To visit the Memorial Arch these days you can stop in at the viewing area beside the road. You can also check out the memorial statue of soldiers constructing the road. There are information boards, a memorial statue and plaques detailing the construction of the Great Ocean Road. 


Lorne is an iconic seaside holiday town. It was one of the first towns on the Great Ocean Road to welcome tourists and holidaymakers. In fact, people were visiting Lorne for their summer holidays even before the road was built. They used to travel by boat to reach the coastal village and spend their days by the beach.

These days Lorne is very popular with holiday makers, particularly from Melbourne. It has the best of both worlds with the ocean beach right in the middle of town and the national park in the hills behind it. The beach is a great spot for swimming or learning to surf, as the headland protects the beach from large swells. There is even a popular ocean swimming event held each summer called the Pier to Pub Race. It attracts over 5,000 swimmers. The pier is a short walk from the central of town and is a great place for fishing or taking in the coastal views.

In the hills behind Lorne it is possible to access the Great Otway National Park. There are bush walks through native shrubs and tall eucalyptus trees. It’s also possible to access areas of cool climate rainforest. The most popular walks are to Teddy’s Lookout for views of the coast and Great Ocean Road below, or Erskine Falls to view the waterfalls and rainforest.  

Apollo Bay 

Apollo Bay is a fairly large coastal town, however given its distance from Melbourne, it is relatively quiet. That is, until the summer holidays come around and thousands of people flock to Apollo Bay to enjoy the beach and sunshine.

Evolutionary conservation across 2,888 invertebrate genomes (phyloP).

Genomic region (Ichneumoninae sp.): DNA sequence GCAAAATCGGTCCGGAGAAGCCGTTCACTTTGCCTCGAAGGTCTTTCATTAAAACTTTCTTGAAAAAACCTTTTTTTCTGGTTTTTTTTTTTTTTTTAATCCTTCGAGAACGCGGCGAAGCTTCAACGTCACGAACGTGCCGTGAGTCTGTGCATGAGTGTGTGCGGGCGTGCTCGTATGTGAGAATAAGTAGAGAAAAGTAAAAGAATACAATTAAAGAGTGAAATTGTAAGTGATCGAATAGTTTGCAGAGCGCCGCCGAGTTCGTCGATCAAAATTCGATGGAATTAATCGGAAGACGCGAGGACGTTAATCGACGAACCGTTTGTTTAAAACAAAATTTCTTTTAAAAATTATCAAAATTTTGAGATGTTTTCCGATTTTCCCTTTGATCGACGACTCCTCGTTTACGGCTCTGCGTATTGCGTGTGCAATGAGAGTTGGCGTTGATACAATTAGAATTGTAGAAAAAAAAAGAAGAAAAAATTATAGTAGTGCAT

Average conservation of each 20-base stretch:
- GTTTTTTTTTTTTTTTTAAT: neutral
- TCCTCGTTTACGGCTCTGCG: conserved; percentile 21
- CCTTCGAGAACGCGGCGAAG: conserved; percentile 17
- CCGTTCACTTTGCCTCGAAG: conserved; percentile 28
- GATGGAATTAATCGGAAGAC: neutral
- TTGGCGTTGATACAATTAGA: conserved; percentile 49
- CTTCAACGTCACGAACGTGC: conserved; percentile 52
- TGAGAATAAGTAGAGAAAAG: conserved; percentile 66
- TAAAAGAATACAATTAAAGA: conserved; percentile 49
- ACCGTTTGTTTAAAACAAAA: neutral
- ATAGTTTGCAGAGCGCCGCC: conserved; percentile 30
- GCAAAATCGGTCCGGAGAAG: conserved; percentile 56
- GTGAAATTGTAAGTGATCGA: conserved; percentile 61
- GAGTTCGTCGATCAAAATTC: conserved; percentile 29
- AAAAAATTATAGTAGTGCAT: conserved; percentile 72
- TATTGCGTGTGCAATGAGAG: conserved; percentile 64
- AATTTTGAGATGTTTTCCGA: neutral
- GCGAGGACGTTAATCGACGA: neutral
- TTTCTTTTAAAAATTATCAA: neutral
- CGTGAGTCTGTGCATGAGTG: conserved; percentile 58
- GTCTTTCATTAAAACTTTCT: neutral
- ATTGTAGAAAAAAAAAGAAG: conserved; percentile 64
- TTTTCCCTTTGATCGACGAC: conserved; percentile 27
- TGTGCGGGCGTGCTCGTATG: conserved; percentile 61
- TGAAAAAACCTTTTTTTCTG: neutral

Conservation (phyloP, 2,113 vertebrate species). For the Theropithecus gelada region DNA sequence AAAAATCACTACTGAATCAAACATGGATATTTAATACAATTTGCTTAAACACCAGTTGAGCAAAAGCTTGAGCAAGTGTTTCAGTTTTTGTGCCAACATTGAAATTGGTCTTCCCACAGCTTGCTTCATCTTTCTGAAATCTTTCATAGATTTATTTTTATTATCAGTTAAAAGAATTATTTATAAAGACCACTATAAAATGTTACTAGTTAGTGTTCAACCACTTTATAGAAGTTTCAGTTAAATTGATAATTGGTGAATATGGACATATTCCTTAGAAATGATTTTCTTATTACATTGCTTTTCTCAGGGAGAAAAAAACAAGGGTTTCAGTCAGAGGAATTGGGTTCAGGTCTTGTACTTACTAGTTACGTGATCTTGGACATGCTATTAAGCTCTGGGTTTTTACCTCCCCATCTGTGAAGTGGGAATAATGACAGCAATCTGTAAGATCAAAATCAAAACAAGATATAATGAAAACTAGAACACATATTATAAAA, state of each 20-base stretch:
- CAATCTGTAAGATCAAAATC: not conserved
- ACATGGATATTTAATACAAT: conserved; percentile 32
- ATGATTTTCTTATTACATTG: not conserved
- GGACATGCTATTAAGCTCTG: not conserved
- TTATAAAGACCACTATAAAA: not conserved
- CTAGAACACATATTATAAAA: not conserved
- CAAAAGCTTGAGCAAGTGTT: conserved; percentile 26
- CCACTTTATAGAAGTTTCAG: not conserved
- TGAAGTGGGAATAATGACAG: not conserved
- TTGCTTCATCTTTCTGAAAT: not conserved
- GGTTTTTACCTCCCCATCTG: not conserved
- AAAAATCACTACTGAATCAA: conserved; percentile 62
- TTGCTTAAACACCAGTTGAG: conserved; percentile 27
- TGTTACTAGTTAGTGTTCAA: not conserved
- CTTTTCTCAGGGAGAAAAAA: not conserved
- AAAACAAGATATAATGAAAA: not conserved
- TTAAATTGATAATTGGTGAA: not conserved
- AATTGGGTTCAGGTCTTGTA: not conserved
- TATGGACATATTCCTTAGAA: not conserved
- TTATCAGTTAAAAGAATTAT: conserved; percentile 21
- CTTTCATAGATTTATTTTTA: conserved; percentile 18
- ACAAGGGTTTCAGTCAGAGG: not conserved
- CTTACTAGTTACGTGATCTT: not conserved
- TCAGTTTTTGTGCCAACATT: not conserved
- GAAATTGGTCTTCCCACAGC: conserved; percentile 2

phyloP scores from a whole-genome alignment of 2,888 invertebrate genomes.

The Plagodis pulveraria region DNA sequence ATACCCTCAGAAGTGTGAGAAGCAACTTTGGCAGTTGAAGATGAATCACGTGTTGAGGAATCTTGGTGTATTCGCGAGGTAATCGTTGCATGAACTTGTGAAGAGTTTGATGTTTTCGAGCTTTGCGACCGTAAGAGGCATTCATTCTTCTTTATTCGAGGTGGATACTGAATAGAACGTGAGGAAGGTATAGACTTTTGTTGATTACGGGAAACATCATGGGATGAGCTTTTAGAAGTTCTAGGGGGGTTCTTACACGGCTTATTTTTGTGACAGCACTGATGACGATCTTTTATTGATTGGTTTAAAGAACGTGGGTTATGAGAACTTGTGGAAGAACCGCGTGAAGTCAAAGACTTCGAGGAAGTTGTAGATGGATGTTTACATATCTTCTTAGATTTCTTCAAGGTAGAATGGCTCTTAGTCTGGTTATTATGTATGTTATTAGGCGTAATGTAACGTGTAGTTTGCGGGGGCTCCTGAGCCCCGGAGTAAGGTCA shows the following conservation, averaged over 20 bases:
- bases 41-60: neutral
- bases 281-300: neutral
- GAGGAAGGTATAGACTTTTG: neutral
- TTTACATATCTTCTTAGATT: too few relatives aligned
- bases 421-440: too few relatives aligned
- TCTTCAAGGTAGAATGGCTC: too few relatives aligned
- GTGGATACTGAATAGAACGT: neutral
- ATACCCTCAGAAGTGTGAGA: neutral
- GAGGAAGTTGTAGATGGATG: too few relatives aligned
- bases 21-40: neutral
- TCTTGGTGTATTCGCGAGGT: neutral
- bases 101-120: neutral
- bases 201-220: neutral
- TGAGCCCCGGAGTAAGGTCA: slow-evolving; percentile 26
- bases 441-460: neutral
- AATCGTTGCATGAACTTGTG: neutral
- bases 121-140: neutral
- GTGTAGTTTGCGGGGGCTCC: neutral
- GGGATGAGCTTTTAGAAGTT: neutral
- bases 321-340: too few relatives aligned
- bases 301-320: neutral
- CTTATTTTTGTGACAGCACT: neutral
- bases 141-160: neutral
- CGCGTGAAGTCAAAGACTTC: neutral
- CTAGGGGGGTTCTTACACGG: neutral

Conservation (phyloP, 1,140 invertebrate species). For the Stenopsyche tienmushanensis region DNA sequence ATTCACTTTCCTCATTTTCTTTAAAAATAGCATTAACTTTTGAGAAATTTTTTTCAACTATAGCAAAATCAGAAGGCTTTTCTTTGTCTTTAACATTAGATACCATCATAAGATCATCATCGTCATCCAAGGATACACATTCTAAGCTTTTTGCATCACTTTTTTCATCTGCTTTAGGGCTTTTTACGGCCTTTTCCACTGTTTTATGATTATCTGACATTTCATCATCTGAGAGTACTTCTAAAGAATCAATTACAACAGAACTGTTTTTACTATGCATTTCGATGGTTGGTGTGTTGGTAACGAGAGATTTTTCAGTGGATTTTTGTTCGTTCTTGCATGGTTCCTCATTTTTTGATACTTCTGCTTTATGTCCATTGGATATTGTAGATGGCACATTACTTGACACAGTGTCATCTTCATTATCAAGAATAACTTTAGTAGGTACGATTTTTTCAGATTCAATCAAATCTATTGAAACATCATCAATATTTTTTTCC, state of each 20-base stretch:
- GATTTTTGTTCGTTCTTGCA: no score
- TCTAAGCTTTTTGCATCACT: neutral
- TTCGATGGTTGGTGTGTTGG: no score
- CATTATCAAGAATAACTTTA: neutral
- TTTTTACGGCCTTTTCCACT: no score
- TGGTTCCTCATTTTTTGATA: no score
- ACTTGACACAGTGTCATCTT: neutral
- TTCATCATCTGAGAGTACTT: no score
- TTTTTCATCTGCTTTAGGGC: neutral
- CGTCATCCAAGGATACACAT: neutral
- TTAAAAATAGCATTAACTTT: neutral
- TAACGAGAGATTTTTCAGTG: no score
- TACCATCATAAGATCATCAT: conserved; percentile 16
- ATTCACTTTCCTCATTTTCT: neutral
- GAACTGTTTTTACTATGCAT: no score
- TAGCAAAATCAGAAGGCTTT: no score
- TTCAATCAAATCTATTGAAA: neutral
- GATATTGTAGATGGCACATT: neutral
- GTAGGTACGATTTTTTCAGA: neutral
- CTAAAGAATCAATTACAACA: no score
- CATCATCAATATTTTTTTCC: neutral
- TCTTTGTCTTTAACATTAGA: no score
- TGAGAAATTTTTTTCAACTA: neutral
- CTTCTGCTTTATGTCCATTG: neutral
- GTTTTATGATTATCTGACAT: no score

Apollo Bay is well known for its fresh local seafood. There is a marina in town where the fishing boats come in with the days catch. There are plenty of places to try the seafood in own including fish and chips, the scallop pie from the bakery, or in the restaurants and cafes. 

Apollo Bay’s beach sweeps right from the marina alongside the town and further along the coast. It is a relatively protected bay, so it is a great place for swimming in the warmer months. The town is also located close to the Otwy National Park. It’s possible to do many walk in the area, including through rainforest, to waterfalls and to see the towering Mountain Ash eucalyptus trees. 

Port Campbell 

Port Campbell is the closest town to the iconic Twelve Apostles. These rock formations are known the world over and pictures do not do them justice. One of the highlights of visiting the Great Ocean Road is to walk out to the Lookout on the edge of the cliffs and see the view of these limestone stacks. 

Port Campbell is a popular place for people wanting to stay and explore the Port Campbell National Park. This area, also known as the Shipwreck Coast, has many different lookouts, beaches and rock formations. Check out our guide to the Twelve Apostles and other rock formations to learn more.

Port Campbell is a quiet, seaside town. It has some great restaurants and cafes, some serving locally caught seafood. There are also plenty of accommodation options to choose from – such as camping, hotels, motels, backpackers and resorts.

You can visit these towns on our Great Ocean Road Day Tour from Melbourne or the Sunset Tour of the Great Ocean Road


Written by: Leah Furey – Digital Content Coordinator